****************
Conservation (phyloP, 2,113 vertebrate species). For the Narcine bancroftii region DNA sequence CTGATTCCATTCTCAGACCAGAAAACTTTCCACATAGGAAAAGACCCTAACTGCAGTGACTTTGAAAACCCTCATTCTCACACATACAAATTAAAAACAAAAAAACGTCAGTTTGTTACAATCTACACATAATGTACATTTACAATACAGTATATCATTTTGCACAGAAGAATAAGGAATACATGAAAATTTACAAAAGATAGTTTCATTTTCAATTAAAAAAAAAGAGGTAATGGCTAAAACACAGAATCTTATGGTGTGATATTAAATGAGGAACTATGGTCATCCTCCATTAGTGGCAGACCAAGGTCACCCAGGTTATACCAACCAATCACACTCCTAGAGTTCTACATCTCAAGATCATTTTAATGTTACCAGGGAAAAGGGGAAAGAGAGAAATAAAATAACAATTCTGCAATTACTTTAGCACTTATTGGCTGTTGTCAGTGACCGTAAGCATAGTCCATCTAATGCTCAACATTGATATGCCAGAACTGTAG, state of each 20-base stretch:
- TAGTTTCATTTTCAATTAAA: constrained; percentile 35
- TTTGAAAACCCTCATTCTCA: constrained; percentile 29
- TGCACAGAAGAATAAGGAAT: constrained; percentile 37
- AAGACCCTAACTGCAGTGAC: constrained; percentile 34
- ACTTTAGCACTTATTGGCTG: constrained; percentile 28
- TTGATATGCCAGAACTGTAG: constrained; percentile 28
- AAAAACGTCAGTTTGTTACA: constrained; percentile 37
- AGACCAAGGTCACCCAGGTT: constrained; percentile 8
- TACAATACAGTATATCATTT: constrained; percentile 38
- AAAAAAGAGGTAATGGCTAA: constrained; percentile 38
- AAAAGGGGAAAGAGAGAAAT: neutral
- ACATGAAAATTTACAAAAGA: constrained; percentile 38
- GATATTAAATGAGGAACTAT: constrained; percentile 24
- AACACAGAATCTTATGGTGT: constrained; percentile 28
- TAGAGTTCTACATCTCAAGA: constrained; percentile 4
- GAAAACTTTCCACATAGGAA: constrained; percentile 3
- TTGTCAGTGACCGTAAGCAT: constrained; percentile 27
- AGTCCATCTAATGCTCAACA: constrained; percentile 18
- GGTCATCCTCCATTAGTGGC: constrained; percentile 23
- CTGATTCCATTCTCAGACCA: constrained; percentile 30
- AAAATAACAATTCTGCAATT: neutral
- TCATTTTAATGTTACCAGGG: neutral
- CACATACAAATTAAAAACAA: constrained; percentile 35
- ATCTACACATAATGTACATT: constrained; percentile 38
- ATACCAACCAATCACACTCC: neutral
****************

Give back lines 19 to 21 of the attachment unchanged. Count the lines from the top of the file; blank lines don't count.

- AGTCCATCTAATGCTCAACA: constrained; percentile 18
- GGTCATCCTCCATTAGTGGC: constrained; percentile 23
- CTGATTCCATTCTCAGACCA: constrained; percentile 30